Went out for a day at the range with the wife. I was shooting my little Kimber Micro 9. After 2 or 3 mags with no issues, the extractor failed to eject a spent shell. The next round came up and rammed that puppy tight.
Packed the gun up, brought it home and then field stripped it. I used a tiny screwdriver to push the extractor open and got the barrel out. Fortunately, the shell wasn’t in TOO tight but tighter than it should have been. Used one of the wife’s old knitting needles and a small hammer to tap it out. (Very gently!)
Will have to take it back out to the range later next week to see if there is any damage or if there is an issue with the extractor.
To be fair, the ammo I was using was Freedom Munitions’ American Steel. It copper coated but still a steel casing at the end of the day. Not sure if that was a contributing factor or not. Although, I have shot several hundred rounds of this stuff through various handguns without an issue before.
That is why I only use brass or alumminum cases and only shoot my own reloads .
Is that a steel case in the chamber? looks brass
They are steel but Freedom Munitions puts a thin coating on them to make the bullets slide through the gun better.They really look copper in person but I’m not sure what the coating is.
I have 4 boxes of steel cased 45ACP, its trading stock.
Not one of them will ever find its way into the P220.
This the fine Ruski made Tula. Nuttin but ugly.
This isn’t even Ruski ammo. It’s USA made. I bought it mainly because it was cheaper when the ammo crisis was in full swing and regular 9mm was hard to come by. I still have a few hundred rounds left and never had a problem with it until yesterday. I wonder if the case was out of spec or if it was because the gun was getting dirty. That little Kimber has some pretty tight tolerances. Could have been a combination of factors. I just hope my ejector isn’t screwed now.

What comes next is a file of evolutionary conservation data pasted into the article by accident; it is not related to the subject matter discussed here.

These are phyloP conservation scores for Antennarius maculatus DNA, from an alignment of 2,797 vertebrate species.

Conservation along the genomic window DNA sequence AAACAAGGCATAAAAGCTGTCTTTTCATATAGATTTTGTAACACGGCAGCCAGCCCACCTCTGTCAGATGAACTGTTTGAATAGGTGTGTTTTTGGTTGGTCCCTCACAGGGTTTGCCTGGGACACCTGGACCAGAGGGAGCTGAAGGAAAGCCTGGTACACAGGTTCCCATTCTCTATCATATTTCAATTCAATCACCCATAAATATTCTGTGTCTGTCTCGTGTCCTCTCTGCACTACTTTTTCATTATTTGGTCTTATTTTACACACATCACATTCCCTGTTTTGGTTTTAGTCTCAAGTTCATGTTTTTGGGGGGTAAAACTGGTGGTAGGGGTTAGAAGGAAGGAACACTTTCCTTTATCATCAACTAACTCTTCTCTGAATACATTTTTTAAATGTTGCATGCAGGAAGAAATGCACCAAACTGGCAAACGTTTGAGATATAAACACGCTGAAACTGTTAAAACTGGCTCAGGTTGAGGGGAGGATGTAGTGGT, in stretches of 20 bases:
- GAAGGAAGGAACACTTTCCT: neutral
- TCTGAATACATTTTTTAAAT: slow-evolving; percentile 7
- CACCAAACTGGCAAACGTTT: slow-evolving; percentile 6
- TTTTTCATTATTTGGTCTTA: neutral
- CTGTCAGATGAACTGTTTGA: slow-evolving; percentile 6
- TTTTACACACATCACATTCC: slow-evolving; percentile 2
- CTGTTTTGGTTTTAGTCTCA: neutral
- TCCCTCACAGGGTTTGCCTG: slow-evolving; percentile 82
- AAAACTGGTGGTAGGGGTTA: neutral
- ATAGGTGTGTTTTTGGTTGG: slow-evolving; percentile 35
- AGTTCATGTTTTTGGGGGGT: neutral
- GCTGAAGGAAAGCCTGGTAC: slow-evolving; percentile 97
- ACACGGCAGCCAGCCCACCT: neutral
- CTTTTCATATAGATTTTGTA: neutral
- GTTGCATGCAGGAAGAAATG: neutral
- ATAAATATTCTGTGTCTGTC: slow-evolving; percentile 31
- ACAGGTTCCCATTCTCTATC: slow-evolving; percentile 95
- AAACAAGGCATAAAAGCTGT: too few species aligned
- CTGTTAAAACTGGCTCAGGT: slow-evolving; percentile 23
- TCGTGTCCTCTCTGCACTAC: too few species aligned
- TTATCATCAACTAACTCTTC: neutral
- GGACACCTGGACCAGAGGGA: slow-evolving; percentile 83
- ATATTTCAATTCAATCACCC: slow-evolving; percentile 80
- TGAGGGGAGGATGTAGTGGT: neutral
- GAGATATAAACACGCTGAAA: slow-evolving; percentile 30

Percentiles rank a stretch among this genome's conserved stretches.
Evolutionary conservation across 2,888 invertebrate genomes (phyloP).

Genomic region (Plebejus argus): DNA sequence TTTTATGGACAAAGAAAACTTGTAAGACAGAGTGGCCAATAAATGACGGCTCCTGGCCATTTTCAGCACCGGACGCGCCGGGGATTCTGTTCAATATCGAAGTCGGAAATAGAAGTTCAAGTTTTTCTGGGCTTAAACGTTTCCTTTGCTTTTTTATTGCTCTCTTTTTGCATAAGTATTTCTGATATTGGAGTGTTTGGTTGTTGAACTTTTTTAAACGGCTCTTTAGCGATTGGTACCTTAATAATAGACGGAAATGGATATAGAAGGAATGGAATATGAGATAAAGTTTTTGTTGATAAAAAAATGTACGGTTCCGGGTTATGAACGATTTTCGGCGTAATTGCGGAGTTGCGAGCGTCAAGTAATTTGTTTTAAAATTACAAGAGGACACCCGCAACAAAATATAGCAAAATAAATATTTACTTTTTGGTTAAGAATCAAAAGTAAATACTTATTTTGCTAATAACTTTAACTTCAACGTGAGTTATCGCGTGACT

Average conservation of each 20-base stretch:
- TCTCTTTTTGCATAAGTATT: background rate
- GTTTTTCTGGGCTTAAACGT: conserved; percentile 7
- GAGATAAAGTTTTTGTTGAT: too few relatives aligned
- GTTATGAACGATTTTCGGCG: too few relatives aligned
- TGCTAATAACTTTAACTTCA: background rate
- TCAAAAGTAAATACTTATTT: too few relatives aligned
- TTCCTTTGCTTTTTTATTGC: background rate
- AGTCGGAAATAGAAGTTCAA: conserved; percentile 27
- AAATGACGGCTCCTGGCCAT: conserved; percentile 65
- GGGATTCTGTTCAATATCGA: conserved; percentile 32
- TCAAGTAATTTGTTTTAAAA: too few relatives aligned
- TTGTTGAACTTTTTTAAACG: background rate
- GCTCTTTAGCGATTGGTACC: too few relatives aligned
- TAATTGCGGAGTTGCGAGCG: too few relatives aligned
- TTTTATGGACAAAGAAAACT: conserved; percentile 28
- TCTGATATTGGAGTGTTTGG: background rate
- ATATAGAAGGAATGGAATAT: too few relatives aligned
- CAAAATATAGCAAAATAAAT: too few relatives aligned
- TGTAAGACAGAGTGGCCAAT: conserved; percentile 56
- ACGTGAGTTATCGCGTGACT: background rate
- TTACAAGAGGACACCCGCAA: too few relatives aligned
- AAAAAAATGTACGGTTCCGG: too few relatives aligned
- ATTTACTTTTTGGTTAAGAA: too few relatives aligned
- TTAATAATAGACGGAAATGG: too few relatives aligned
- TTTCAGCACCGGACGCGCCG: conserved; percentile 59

Should be able to see the edge of the extractor with the slide off and barrel removed. As long as it’s not nicked up should be good.
So it sounds like the extractor lost grip of the case and it stayed in the chamber. Aka failure to extract.
You should check extractor tension before going back out to the range. You should also check the claw of the extractor as mentioned above to make sure there is no damage. There are videos showing how to do both if you aren’t sure about the process.
You should definitely check the tension (and adjust if needed) of the extractor now that you pried it away from the case to field strip the gun.
When you take the extractor out clean the carbon built up on the extractor pad just below the claw to make sure it doesn’t prevent the extractor from being able to properly grab the case, and also clean the extractor channel in the slide. The build up can be hard to remove.
Also, the round that tried to feed behind a still chambered case could now have a bullet set back a bit. That round may not be great to shoot.
@Jeff300 and @Mosinvirus - I appreciate the input! I will double check the extractor for damage and overall cleanliness. I intend to take it to the range and only fire single rounds until I’m sure the cases are still ejecting properly. Then I will try a few in succession from a mag. If anything else goes awry I will dig into it deeper and attempt adjusting the tension.
Up to you. Checking and adjusting tension is super easy, though.
Took the Kimber back out to the range this afternoon. Ran regular, brass case ammo through it and everything functioned normally. Glad this wasn’t more of a disaster than it was and no damage to the gun.
Thankfully, nothing worse happened… Here’s hoping that you get it squared away soon.